“You Never Bring Me Flowers” (Sincerely, the Brand)

Spouses or lovers — never both. Today, we’re talking about the latter. Because, well, it’s more fun. 

I hate to admit it, but as much as we all want stability, as much as we love getting that yearly contract (not always signed by the other party), in reality, this false sense of calm is nothing more than a placebo in which collaboration, dedication, loyalty, and passion slowly diminish on both sides. Ironically, these are the essential ingredients for a brand’s growth and success: the strongest reason to maintain a long-term brand relationship in the first place.

Lovers, on the other hand, challenge each other constantly. “Lovers,” so to speak, experience an unbounded attraction to the brand, a brand that for centuries (literally in some cases) has been married to a man with a grand old name and impressive fortune. This “married couple” hasn’t made love for decades, and the impressive old agency no longer knows how to seduce the brand, to win her over and give her all that she deserves. Instead, he takes the brand for granted, knowing that she’ll never “divorce” him. Because of this staid certainty, they form a love-hate relationship, and eventually can’t even recognize the few positive moments that remain.

For these same reasons, then, the brand is drawn to the new and the novel — not just because it’s different, but also because the “love” is practically forbidden, condemned to be temporary, yet also deeply rewarding and passionate.

Today, this spark is what’s missing from so many brand-agency relationships. As brands dare to have these “affairs,” and independent agencies make the most of these fleeting romances, great ideas can emerge and generate epic results for everyone involved.

But the most important thing is to clearly define each parties’ role. These days, neither brands nor agencies take a simple position, either conforming to the stereotypical “one night stand,” or trying to usurp the throne of the older agency.

With this, I’m not saying that it’s impossible to take the place of older, often more pricey firm. My question is: Why would we want to? It doesn’t make any sense. Eventually, we’d just fall into the same boring, passionless relationship as they did, and for what, a steady wage? Really?

At one point, I would’ve defended continuity tooth and nail. I understood it as a crucial factor in the solid construction of a brand. I still believe in it. But not as the reason to maintain a relationship with the same old agency indefinitely. Over time, a brand’s and an agency’s leadership, goals, context, creatives, and even the people working in each position change. Sticking with the same agency doesn’t necessarily guarantee the continuity that the brand craves. In any case, the “lover” should respect the road that’s already been taken, honoring the brand’s choices with a fresh expression of these values. When I talk about continuity, that’s what I mean.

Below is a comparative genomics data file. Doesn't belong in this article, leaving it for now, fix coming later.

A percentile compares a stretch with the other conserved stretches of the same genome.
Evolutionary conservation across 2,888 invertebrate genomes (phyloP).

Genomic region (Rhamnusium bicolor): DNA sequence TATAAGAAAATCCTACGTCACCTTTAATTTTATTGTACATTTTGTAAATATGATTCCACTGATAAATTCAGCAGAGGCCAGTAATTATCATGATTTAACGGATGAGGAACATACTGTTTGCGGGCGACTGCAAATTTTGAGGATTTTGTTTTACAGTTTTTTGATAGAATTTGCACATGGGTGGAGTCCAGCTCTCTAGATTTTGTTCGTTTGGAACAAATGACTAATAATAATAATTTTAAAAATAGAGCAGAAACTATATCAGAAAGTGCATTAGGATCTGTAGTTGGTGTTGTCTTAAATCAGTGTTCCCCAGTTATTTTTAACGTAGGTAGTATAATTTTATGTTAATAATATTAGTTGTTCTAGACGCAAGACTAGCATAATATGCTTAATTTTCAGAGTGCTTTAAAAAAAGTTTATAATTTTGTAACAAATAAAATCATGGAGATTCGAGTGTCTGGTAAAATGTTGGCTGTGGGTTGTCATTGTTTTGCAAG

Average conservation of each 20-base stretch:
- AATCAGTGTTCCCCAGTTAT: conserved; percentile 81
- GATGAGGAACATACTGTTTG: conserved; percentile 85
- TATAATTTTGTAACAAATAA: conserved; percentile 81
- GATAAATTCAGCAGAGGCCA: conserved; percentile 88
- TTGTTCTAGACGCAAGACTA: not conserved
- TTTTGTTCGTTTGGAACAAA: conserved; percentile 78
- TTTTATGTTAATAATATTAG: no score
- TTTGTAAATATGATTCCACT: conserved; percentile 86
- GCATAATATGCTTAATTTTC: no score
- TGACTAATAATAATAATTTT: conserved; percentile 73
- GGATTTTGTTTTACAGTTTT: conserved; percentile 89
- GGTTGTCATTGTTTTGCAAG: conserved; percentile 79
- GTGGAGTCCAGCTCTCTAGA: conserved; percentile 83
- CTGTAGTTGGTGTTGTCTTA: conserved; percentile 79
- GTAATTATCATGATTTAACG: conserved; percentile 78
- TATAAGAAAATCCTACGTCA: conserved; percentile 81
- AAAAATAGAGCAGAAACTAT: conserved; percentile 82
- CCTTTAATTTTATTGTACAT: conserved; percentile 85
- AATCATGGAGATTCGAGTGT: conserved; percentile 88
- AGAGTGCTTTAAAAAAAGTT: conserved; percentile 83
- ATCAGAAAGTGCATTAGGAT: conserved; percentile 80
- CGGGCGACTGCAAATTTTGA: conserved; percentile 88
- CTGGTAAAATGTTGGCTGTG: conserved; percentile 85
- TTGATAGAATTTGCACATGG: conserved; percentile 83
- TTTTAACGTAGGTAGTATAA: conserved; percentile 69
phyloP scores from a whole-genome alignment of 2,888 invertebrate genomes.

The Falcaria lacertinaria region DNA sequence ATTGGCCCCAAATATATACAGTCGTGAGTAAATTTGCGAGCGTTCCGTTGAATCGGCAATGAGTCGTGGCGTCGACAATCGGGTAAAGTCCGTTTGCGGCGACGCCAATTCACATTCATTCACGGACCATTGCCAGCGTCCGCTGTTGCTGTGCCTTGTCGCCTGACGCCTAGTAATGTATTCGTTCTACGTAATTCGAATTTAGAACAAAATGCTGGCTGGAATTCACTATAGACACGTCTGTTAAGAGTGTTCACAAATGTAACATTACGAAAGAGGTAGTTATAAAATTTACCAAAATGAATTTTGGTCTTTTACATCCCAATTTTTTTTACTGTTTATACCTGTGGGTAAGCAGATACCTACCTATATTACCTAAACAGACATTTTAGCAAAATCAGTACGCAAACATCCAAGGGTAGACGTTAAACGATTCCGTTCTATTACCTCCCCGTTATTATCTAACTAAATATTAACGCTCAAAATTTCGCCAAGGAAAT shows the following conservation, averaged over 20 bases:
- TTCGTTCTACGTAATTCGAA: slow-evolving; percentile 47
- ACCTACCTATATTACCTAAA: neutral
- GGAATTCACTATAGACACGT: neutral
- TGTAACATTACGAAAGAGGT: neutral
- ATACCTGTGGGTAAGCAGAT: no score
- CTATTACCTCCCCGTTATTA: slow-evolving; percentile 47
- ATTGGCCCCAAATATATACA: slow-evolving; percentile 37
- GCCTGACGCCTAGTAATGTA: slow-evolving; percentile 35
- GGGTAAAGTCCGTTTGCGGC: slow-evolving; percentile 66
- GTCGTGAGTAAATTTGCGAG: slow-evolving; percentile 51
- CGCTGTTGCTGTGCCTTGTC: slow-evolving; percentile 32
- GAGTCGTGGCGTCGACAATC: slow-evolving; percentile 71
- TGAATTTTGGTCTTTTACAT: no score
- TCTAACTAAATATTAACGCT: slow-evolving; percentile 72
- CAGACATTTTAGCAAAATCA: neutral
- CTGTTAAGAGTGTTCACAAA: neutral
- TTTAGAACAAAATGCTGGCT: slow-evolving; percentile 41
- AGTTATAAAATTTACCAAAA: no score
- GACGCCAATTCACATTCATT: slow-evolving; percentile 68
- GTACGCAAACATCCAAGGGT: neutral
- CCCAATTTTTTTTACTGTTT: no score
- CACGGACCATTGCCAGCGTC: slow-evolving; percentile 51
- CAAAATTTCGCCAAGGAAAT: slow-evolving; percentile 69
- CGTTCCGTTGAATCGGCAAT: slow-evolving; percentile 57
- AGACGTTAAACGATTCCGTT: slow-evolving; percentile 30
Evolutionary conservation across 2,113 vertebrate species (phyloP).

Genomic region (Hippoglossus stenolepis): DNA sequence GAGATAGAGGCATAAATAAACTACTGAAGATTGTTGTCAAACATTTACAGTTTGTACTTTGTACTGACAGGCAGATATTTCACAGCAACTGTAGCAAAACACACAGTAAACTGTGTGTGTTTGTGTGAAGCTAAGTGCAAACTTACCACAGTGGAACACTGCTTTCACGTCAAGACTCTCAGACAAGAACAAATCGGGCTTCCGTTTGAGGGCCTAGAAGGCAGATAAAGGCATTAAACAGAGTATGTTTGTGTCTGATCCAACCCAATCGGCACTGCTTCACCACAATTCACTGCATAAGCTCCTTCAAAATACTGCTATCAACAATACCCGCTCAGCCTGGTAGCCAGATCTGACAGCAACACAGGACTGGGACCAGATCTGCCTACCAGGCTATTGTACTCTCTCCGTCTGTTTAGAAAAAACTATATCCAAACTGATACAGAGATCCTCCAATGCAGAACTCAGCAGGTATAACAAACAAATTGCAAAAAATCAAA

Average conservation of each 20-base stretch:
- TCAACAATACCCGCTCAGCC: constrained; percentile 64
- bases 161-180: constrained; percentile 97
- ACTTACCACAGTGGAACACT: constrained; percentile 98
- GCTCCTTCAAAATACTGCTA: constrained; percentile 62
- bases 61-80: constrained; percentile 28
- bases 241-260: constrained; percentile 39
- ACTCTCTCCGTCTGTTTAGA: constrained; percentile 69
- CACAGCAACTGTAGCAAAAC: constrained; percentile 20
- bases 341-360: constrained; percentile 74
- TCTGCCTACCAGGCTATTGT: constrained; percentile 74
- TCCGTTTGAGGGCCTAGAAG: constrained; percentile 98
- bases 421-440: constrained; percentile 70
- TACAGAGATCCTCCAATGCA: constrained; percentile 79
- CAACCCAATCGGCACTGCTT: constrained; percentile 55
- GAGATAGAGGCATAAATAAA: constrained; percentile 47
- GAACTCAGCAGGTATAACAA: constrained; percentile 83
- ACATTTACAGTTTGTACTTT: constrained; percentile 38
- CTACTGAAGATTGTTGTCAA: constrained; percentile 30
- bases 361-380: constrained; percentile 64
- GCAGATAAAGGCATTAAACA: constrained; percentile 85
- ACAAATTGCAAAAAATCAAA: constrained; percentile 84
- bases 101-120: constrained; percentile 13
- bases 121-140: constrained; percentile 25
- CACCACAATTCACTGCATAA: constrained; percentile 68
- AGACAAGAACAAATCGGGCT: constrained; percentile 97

On the other hand, this “rich husband,” though his days may be numbered, might just outlive us all — after all, he was born long before we were, and he keeps on plugging. Maybe his survival isn’t a bad thing. Just as day needs night, the lover needs the spouse. Without him, the relationship wouldn’t be as fun. The staid old agency probably serves a necessary function, boring but necessary. Hey, somebody has to do it. For now, although it might hurt to say it, part of their role is to make money. To maintain that mansion, those cars, the luxuries and servants that their “spouse” desires. Although ironically, this boring husband is actually dependent on his wife, the brand.

Here, we return to the lovers. In this relationship, neither is dependent on the other. Both give and take, collaborating on a result that’s greater than either of them. It’s in one of these partnerships, apart from the traditional marriage of brand and agency, that world-changing ideas develop.

That’s what it’s all about. That both parties, the brand and the agency, seize the moment. Without looking for anything more, they can make magic based on mutual passion, desire, and a strange fascination with one another. It’s about behaving the “worst” that you possibly can. About doing what you could never do under a marital contract or an old spouse. Not thinking about tomorrow, instead focusing wholly on the present. About having a torrid romance, that with time and chemistry will bring everyone to a creative “orgasm” that has all the delicious newness of the first time.

At the end of the day, those of us who dedicate ourselves to the world of marketing were drawn by the sexyness inherent in the business. We need to keep this flame lit by constantly breaking with convention — whatever the convention of the moment may be.


What Should and Shouldn’t Be Done in this Type of Relationship.

Once each party has assumed their role, they need to avoid the inertia of an old client-agency relationship at all costs.